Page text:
We got around 50 responses to our online questionnaire, from young people ranging from 14 to 24. This helped us to understand what the barriers to volunteering are for some young people and also what they enjoy the most about it. This was helpful to our research as we could start looking at how to overcome these barriers and what to keep emphasising when advertising volunteering to young people.
We also adjusted this questionnaire so that people subscribed to RVA Youth could respond. This, we believe, should give us a more rounded view of how young people perceive volunteering as well as helping to answer questions we found ourselves asking after the previous questionnaire.
As we collected responses we began to type up a proposal for how RVA could appeal more to younger people. This proposal was split into our research, and how this research can help with persuading more young people to volunteer. Some of the ideas were those of our survey respondents and others were our own ideas, gathered from conversations with peers.
By this point we were very used to our new work environment, which made us feel more confident in our abilities. The fact we were able to brainstorm, research, collaborate with others, and eventually have something tangible to show for all our work gave us a feeling of pride in our work.
Also this week: Nikki turned twenty! 🙂
We were both very excited to start off our first week as interns. As our main aim was to look at how to encourage more young people to volunteer, we started off by spending some time researching volunteering by looking at different organisations, the opportunities available and how to get involved. We developed this knowledge by attending a showcase event, ‘Narrowing the Gap’ where local organisations spoke about the work that they are doing.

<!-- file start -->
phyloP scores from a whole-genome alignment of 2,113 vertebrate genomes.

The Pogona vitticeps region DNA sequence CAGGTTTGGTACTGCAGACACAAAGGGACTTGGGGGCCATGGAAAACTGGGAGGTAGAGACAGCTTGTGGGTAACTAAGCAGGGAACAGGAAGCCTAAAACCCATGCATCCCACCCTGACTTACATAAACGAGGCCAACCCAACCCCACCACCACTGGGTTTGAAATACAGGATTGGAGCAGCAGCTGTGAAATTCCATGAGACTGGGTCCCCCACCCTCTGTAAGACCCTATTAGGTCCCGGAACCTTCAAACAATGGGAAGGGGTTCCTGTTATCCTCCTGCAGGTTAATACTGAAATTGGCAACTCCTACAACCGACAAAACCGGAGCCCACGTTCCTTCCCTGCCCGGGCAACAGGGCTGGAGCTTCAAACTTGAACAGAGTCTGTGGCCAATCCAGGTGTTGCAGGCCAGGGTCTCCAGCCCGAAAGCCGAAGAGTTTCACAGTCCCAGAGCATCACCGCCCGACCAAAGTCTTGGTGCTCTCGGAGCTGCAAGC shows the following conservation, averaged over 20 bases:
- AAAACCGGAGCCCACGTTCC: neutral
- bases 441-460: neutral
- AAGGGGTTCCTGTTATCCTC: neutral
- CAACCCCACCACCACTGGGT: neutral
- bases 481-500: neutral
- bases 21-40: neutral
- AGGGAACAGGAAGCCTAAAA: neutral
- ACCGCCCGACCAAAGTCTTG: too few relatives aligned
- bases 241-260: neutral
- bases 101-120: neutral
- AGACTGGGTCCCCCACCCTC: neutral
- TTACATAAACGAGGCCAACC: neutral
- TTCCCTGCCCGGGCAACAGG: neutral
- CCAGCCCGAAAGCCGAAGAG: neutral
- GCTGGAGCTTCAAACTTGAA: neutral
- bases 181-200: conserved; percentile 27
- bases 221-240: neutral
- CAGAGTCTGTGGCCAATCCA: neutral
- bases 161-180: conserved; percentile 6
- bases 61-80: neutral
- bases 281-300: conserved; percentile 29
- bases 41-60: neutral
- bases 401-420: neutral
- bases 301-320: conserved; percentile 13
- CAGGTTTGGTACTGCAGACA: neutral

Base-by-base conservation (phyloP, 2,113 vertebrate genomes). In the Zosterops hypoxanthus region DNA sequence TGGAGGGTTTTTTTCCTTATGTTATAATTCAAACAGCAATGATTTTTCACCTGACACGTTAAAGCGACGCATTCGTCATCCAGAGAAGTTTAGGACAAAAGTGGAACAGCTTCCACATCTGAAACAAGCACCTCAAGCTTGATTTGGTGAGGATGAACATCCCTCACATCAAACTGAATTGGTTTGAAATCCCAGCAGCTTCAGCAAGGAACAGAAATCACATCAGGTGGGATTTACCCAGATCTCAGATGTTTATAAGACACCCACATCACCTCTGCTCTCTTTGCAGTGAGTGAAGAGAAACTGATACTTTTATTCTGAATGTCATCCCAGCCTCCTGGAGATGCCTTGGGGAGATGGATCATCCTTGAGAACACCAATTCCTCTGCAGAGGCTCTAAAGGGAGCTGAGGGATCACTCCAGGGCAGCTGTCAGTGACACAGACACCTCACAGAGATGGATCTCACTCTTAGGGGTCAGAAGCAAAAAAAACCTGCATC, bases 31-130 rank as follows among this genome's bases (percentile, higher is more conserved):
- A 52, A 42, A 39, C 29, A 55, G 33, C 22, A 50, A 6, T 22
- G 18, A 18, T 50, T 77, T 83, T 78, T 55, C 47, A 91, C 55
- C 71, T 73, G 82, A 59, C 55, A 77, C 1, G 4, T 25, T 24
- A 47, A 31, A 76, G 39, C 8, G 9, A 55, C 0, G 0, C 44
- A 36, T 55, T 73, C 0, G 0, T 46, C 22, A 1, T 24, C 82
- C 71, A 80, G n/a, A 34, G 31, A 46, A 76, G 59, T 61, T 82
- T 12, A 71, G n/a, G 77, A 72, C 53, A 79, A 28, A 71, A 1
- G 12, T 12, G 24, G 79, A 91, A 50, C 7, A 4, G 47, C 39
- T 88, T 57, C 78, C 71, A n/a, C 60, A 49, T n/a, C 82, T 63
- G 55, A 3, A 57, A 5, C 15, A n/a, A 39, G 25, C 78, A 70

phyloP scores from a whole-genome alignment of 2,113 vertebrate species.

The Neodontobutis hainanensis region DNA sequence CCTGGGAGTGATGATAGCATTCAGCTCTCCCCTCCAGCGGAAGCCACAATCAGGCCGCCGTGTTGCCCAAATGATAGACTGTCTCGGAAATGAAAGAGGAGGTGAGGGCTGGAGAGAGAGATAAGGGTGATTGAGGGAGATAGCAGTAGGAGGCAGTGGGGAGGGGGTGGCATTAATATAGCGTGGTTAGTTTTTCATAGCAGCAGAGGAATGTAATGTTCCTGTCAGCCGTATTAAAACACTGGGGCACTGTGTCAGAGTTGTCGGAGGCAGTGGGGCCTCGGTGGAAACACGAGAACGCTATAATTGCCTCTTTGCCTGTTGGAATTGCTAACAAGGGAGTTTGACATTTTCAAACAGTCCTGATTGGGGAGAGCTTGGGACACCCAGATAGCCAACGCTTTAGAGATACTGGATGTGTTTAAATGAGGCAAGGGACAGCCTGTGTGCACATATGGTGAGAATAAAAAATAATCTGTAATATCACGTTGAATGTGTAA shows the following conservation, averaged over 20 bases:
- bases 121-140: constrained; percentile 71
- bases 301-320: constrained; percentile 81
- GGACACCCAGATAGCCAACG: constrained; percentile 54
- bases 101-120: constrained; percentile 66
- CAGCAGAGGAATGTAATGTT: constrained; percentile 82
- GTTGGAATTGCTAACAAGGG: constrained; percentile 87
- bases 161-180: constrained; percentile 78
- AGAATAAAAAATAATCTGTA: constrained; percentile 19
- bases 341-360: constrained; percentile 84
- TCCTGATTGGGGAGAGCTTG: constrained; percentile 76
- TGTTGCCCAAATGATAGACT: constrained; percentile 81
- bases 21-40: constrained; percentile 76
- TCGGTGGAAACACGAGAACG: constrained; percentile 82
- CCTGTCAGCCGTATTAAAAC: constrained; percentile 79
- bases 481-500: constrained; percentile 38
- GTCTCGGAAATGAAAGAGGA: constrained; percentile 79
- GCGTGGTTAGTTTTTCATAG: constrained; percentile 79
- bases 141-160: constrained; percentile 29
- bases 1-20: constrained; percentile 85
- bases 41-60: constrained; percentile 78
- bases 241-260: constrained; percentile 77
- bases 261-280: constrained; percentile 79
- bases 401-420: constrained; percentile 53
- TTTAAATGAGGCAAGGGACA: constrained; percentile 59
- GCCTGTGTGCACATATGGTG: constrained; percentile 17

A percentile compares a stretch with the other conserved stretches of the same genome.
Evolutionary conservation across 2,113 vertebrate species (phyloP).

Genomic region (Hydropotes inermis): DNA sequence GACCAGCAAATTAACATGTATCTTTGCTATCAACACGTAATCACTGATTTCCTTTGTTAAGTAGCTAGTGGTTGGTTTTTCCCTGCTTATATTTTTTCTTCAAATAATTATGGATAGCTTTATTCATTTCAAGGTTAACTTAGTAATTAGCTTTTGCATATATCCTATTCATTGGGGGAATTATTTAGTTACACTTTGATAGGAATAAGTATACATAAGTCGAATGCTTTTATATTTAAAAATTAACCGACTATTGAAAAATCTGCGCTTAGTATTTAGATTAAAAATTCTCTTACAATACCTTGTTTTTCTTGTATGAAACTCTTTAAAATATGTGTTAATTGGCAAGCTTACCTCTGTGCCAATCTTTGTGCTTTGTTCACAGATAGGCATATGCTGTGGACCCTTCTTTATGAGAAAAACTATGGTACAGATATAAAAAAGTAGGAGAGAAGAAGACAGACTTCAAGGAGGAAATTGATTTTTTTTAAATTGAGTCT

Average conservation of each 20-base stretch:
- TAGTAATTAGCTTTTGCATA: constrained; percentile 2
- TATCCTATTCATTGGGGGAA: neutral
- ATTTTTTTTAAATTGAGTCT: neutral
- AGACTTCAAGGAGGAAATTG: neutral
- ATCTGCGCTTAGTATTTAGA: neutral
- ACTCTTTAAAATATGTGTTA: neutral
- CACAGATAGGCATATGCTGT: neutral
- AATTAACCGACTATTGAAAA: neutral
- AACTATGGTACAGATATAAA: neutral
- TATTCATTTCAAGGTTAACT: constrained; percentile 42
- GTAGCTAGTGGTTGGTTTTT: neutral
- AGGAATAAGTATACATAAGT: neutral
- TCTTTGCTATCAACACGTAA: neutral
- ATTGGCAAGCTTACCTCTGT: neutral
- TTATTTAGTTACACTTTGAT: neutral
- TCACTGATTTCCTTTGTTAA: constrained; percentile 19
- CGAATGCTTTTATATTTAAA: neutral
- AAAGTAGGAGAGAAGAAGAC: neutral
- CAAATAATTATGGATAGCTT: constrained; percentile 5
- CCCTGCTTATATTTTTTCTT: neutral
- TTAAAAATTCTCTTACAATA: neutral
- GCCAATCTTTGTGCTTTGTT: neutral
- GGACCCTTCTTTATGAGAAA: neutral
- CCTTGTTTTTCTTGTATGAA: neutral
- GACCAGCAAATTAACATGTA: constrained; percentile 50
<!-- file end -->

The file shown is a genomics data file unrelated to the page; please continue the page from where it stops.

This gave us a better understanding of what other work is going on in the voluntary sector and how we could link the organisations to some of our own research.
As the week progressed, our overall aim began to take shape.
We met with several organisations (including Mencap, Get Reading, Reading Community Learning Centre and local volunteer-run shops) to find out what kind of work they do, how they get volunteers and how well this works for them.
From these interviews, we learnt how important young volunteers are for organisations and how important the volunteer work is for young people. Using this, we began to look at why it may be that some young people may have not volunteered and how we could go about changing this.
As well as understanding how organisations felt about young volunteers, we thought it would be important to gain an insight into how the young people felt themselves. So, we decided to create and circulate an online questionnaire, regarding young people and their views on volunteering. To gain a larger response, we left this questionnaire open over the weekend, so we could go over the feedback in week three.
Alongside the research, we began to prepare for the following week’s work: carrying out a survey at a local primary school. We decided upon the questions by researching clubs that are already running in the Berkshire area.
Although it was just our first full week, we felt on track with our work and that we had accomplished a lot … so we rewarded ourselves with doughnuts!